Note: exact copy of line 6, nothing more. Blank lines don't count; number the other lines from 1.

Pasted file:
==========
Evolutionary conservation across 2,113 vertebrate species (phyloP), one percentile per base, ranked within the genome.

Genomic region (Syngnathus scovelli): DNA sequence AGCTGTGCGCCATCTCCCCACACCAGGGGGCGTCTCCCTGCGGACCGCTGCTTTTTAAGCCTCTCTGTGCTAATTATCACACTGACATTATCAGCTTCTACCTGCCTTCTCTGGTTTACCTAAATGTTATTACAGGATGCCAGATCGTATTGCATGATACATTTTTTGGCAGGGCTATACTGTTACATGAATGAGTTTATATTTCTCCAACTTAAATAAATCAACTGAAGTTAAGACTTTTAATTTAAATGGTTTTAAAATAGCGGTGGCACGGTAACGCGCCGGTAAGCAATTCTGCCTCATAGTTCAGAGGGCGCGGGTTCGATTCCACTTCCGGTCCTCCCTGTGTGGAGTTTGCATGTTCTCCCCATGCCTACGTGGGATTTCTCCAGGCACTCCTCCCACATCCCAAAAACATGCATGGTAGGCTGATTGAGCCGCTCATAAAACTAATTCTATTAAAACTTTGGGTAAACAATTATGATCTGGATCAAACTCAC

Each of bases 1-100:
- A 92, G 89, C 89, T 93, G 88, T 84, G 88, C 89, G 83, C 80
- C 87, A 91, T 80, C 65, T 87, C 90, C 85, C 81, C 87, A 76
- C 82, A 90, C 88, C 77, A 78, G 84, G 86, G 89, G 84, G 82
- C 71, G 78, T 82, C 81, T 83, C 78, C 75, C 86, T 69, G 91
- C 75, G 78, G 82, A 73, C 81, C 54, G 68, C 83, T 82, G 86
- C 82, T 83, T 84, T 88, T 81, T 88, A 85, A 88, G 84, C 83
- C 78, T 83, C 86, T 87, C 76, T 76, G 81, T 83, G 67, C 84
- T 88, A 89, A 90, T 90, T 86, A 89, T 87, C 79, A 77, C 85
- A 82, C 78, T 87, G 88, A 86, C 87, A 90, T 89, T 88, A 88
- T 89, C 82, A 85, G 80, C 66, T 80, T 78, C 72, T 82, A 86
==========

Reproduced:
- C 82, A 90, C 88, C 77, A 78, G 84, G 86, G 89, G 84, G 82